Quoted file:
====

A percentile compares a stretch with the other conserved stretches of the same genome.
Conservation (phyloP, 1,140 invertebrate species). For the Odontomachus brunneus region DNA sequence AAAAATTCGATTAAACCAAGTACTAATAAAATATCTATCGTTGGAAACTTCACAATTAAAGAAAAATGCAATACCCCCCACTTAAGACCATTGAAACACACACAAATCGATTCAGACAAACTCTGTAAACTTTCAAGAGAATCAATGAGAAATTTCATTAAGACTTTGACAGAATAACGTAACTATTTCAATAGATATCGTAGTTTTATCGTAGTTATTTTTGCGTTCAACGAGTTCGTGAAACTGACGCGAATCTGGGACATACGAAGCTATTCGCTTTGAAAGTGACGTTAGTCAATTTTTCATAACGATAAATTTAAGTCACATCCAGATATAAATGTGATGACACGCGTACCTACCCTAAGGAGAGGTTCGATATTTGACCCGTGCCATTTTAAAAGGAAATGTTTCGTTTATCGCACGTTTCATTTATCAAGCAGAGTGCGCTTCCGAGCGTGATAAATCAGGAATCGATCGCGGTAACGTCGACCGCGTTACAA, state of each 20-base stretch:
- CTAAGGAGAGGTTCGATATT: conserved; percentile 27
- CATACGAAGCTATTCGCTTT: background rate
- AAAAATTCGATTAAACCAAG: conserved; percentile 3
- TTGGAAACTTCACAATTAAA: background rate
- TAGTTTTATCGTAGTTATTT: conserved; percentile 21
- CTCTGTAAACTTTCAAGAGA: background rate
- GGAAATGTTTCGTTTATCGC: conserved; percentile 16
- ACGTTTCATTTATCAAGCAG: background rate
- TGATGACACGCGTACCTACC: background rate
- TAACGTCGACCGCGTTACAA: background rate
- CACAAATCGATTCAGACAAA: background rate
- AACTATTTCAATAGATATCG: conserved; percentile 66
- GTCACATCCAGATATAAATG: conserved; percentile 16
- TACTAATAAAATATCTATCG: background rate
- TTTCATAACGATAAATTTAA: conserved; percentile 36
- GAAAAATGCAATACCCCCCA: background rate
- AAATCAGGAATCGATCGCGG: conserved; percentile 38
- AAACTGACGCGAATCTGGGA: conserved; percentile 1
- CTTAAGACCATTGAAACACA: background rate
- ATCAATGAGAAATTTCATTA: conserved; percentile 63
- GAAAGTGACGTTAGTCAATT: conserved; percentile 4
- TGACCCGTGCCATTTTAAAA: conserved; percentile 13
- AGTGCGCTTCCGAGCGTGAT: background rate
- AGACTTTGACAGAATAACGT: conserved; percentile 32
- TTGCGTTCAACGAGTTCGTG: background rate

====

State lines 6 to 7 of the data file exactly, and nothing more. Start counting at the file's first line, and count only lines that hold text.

- TTGGAAACTTCACAATTAAA: background rate
- TAGTTTTATCGTAGTTATTT: conserved; percentile 21